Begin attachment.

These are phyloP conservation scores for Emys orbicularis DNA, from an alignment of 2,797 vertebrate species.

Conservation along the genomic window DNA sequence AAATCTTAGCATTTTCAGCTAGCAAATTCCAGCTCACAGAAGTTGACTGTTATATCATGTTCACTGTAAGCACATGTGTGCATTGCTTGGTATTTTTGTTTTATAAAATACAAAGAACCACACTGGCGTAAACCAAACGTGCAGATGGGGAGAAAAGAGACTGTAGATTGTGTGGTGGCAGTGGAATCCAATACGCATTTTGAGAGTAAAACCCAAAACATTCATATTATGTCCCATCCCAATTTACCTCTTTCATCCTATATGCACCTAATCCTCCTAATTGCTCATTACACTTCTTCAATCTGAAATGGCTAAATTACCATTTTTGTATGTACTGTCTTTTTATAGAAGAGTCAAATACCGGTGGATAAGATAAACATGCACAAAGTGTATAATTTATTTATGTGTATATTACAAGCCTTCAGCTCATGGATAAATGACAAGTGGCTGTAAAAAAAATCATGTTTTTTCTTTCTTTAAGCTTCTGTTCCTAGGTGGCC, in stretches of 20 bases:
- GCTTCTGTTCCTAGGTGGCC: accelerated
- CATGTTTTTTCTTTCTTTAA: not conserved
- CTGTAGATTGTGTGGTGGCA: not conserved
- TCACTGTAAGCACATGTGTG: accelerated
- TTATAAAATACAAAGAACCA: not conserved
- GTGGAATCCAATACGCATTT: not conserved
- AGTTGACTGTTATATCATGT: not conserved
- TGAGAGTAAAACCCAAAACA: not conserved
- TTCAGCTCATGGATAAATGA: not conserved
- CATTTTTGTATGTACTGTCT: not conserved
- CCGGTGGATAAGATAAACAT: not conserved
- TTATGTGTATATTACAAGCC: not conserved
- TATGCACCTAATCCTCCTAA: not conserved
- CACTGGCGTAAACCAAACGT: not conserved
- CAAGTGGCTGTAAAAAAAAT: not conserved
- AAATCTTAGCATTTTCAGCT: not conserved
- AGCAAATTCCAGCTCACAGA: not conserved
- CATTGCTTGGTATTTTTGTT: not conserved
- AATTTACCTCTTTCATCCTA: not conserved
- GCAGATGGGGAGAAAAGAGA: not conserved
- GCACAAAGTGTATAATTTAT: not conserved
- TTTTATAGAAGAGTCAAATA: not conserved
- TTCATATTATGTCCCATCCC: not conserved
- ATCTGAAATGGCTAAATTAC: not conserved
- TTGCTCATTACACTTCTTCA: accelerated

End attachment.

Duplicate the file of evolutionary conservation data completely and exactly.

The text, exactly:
These are phyloP conservation scores for Emys orbicularis DNA, from an alignment of 2,797 vertebrate species.

Conservation along the genomic window DNA sequence AAATCTTAGCATTTTCAGCTAGCAAATTCCAGCTCACAGAAGTTGACTGTTATATCATGTTCACTGTAAGCACATGTGTGCATTGCTTGGTATTTTTGTTTTATAAAATACAAAGAACCACACTGGCGTAAACCAAACGTGCAGATGGGGAGAAAAGAGACTGTAGATTGTGTGGTGGCAGTGGAATCCAATACGCATTTTGAGAGTAAAACCCAAAACATTCATATTATGTCCCATCCCAATTTACCTCTTTCATCCTATATGCACCTAATCCTCCTAATTGCTCATTACACTTCTTCAATCTGAAATGGCTAAATTACCATTTTTGTATGTACTGTCTTTTTATAGAAGAGTCAAATACCGGTGGATAAGATAAACATGCACAAAGTGTATAATTTATTTATGTGTATATTACAAGCCTTCAGCTCATGGATAAATGACAAGTGGCTGTAAAAAAAATCATGTTTTTTCTTTCTTTAAGCTTCTGTTCCTAGGTGGCC, in stretches of 20 bases:
- GCTTCTGTTCCTAGGTGGCC: accelerated
- CATGTTTTTTCTTTCTTTAA: not conserved
- CTGTAGATTGTGTGGTGGCA: not conserved
- TCACTGTAAGCACATGTGTG: accelerated
- TTATAAAATACAAAGAACCA: not conserved
- GTGGAATCCAATACGCATTT: not conserved
- AGTTGACTGTTATATCATGT: not conserved
- TGAGAGTAAAACCCAAAACA: not conserved
- TTCAGCTCATGGATAAATGA: not conserved
- CATTTTTGTATGTACTGTCT: not conserved
- CCGGTGGATAAGATAAACAT: not conserved
- TTATGTGTATATTACAAGCC: not conserved
- TATGCACCTAATCCTCCTAA: not conserved
- CACTGGCGTAAACCAAACGT: not conserved
- CAAGTGGCTGTAAAAAAAAT: not conserved
- AAATCTTAGCATTTTCAGCT: not conserved
- AGCAAATTCCAGCTCACAGA: not conserved
- CATTGCTTGGTATTTTTGTT: not conserved
- AATTTACCTCTTTCATCCTA: not conserved
- GCAGATGGGGAGAAAAGAGA: not conserved
- GCACAAAGTGTATAATTTAT: not conserved
- TTTTATAGAAGAGTCAAATA: not conserved
- TTCATATTATGTCCCATCCC: not conserved
- ATCTGAAATGGCTAAATTAC: not conserved
- TTGCTCATTACACTTCTTCA: accelerated